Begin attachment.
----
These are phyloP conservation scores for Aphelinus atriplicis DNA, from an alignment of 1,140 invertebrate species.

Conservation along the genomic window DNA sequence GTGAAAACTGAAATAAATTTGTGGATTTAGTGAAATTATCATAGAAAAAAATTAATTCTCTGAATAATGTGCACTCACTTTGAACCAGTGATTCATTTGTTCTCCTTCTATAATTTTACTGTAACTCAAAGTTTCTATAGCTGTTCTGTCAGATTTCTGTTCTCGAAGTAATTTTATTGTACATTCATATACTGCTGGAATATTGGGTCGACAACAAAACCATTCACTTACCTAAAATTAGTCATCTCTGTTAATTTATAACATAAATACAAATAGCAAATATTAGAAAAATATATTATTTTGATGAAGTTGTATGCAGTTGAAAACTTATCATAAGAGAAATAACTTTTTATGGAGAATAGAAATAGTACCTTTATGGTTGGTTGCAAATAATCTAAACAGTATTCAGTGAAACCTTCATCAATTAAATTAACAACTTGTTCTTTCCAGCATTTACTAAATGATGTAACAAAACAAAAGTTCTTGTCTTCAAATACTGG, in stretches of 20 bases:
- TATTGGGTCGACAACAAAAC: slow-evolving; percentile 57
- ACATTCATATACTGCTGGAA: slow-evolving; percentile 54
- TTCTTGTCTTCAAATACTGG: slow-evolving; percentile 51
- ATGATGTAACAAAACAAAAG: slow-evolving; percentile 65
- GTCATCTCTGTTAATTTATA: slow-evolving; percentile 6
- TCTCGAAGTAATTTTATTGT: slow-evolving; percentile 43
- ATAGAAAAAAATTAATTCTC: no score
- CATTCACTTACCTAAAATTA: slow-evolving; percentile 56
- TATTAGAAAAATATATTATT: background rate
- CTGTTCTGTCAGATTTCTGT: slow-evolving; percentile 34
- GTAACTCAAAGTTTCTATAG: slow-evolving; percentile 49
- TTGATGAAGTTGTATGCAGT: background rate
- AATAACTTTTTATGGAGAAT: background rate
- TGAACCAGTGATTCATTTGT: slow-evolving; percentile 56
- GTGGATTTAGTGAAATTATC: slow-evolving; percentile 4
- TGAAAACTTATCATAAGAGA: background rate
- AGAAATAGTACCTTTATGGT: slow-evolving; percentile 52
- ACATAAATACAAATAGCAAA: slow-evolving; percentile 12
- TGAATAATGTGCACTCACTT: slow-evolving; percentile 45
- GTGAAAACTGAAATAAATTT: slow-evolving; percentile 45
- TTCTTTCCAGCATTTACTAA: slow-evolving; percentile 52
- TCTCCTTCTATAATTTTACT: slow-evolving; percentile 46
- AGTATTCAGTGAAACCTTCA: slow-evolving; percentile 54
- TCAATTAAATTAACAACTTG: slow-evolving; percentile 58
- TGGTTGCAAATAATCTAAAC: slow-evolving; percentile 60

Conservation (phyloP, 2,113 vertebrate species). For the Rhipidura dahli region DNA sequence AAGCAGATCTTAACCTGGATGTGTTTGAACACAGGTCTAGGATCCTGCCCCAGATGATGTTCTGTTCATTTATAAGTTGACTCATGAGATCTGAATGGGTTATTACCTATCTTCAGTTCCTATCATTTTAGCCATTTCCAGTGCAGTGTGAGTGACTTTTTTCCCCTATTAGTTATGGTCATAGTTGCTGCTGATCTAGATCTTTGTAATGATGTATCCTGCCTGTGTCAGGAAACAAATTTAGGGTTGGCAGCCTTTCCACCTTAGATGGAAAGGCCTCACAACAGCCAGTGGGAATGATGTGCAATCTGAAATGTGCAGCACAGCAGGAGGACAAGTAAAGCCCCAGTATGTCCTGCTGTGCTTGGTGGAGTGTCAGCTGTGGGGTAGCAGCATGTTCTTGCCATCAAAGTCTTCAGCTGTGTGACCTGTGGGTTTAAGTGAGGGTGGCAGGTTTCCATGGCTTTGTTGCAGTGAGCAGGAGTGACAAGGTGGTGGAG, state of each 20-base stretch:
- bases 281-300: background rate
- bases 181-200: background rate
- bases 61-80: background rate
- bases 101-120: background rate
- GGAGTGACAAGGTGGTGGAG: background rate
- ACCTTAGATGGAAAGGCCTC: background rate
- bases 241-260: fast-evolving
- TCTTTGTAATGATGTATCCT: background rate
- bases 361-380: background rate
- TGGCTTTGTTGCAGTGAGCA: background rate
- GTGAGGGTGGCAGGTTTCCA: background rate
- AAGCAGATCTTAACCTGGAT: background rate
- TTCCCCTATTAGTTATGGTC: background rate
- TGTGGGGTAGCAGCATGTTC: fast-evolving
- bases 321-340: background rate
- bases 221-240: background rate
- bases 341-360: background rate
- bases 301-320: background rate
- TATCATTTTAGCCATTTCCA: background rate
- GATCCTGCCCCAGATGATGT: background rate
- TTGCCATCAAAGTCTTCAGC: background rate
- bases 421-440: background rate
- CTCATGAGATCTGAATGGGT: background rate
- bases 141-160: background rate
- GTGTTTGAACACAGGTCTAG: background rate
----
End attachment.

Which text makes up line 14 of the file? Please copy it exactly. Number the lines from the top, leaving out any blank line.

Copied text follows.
- TTGATGAAGTTGTATGCAGT: background rate